Sometimes the answer lies in knowing what you are searching for. I had not used adoptive transfer as a key word. I added site:edu and site:gov to your Google search. The site:gov produced what I was looking for. This search showed that other autoimmune diseases had been adoptively transferred to a new host in the animal model.
At this point, I feel that anyone with an autoimmune disease should not donate blood.
As for question number 2 -- bone marrow donation, I feel that it is a risk verses benefit choice. The odds of a bone marrow match are pretty high; I believe in the 5-figure range. If a patient receives bone marrow from someone with MS (or any autoimmune disease), the WBCs produced by the new marrow have the potential to be triggered and cause the recipient to develop the autoimmune disease. This question might be answered by the cyclophosphamide trials at Stony Brook.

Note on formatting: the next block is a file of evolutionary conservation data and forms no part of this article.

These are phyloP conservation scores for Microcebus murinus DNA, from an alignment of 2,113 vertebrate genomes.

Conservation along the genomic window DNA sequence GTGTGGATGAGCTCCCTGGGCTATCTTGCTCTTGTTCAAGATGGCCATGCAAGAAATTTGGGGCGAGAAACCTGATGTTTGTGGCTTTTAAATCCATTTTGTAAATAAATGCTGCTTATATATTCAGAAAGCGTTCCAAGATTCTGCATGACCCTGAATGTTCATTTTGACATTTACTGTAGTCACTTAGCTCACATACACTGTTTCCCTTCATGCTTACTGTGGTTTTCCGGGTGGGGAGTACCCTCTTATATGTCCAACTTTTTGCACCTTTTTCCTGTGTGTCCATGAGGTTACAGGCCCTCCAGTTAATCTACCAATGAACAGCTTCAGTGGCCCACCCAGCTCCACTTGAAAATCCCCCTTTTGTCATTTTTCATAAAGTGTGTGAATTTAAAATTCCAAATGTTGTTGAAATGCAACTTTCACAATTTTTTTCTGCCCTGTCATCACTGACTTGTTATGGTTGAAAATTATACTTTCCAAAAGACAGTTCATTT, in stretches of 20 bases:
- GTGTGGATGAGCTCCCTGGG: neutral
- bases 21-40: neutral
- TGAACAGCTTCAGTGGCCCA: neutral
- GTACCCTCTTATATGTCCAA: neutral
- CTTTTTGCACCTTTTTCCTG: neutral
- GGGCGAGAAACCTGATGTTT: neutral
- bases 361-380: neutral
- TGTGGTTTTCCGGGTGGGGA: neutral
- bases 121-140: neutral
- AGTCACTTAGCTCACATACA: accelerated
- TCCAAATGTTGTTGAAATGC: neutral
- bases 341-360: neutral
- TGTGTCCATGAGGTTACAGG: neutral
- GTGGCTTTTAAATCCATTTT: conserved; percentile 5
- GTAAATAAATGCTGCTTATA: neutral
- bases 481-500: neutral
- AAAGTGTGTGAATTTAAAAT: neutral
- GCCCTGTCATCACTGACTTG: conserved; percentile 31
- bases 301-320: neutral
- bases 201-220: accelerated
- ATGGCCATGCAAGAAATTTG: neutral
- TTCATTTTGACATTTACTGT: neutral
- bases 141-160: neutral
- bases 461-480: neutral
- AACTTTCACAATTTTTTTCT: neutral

At this point, I think I have my answer. I will not donate blood or bone marrow, but I will leave organ donor on my drivers license. Should I meet an untimely demise, I will let someone else decide what is the risk in using one of my organs.
Best regards, Tim
In 2001, my family helped fund the startup of Opexa. My father served on the Board of Directors of PharmaFrontiers, now Opexa Therapeutics, until the company completed a successful 23-million dollar financing round.